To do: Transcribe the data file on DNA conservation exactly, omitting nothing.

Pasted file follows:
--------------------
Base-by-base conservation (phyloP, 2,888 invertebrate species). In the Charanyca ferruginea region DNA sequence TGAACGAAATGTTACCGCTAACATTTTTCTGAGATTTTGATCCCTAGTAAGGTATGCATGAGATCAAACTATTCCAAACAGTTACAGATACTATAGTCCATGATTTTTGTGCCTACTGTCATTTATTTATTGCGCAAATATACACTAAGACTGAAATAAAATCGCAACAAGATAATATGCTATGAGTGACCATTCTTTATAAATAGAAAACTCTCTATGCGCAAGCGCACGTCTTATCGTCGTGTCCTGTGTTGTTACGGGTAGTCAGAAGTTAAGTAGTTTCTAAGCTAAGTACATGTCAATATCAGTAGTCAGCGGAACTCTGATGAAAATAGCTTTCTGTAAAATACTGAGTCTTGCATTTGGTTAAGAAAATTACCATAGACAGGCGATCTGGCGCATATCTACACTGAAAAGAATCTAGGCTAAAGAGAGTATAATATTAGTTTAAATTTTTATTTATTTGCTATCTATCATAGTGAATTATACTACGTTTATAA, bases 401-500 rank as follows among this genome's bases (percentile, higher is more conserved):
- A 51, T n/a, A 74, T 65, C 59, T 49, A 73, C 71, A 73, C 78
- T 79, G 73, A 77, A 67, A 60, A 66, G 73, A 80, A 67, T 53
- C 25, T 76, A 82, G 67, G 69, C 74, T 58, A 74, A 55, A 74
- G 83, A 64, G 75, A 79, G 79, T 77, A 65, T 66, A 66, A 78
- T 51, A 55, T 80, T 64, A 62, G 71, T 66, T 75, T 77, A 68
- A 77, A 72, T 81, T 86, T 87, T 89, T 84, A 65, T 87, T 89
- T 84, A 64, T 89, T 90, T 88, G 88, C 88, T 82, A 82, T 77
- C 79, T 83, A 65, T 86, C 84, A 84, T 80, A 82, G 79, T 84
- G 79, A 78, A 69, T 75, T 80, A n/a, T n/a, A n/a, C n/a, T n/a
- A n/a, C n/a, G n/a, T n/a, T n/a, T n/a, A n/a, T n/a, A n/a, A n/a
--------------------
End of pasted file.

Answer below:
Base-by-base conservation (phyloP, 2,888 invertebrate species). In the Charanyca ferruginea region DNA sequence TGAACGAAATGTTACCGCTAACATTTTTCTGAGATTTTGATCCCTAGTAAGGTATGCATGAGATCAAACTATTCCAAACAGTTACAGATACTATAGTCCATGATTTTTGTGCCTACTGTCATTTATTTATTGCGCAAATATACACTAAGACTGAAATAAAATCGCAACAAGATAATATGCTATGAGTGACCATTCTTTATAAATAGAAAACTCTCTATGCGCAAGCGCACGTCTTATCGTCGTGTCCTGTGTTGTTACGGGTAGTCAGAAGTTAAGTAGTTTCTAAGCTAAGTACATGTCAATATCAGTAGTCAGCGGAACTCTGATGAAAATAGCTTTCTGTAAAATACTGAGTCTTGCATTTGGTTAAGAAAATTACCATAGACAGGCGATCTGGCGCATATCTACACTGAAAAGAATCTAGGCTAAAGAGAGTATAATATTAGTTTAAATTTTTATTTATTTGCTATCTATCATAGTGAATTATACTACGTTTATAA, bases 401-500 rank as follows among this genome's bases (percentile, higher is more conserved):
- A 51, T n/a, A 74, T 65, C 59, T 49, A 73, C 71, A 73, C 78
- T 79, G 73, A 77, A 67, A 60, A 66, G 73, A 80, A 67, T 53
- C 25, T 76, A 82, G 67, G 69, C 74, T 58, A 74, A 55, A 74
- G 83, A 64, G 75, A 79, G 79, T 77, A 65, T 66, A 66, A 78
- T 51, A 55, T 80, T 64, A 62, G 71, T 66, T 75, T 77, A 68
- A 77, A 72, T 81, T 86, T 87, T 89, T 84, A 65, T 87, T 89
- T 84, A 64, T 89, T 90, T 88, G 88, C 88, T 82, A 82, T 77
- C 79, T 83, A 65, T 86, C 84, A 84, T 80, A 82, G 79, T 84
- G 79, A 78, A 69, T 75, T 80, A n/a, T n/a, A n/a, C n/a, T n/a
- A n/a, C n/a, G n/a, T n/a, T n/a, T n/a, A n/a, T n/a, A n/a, A n/a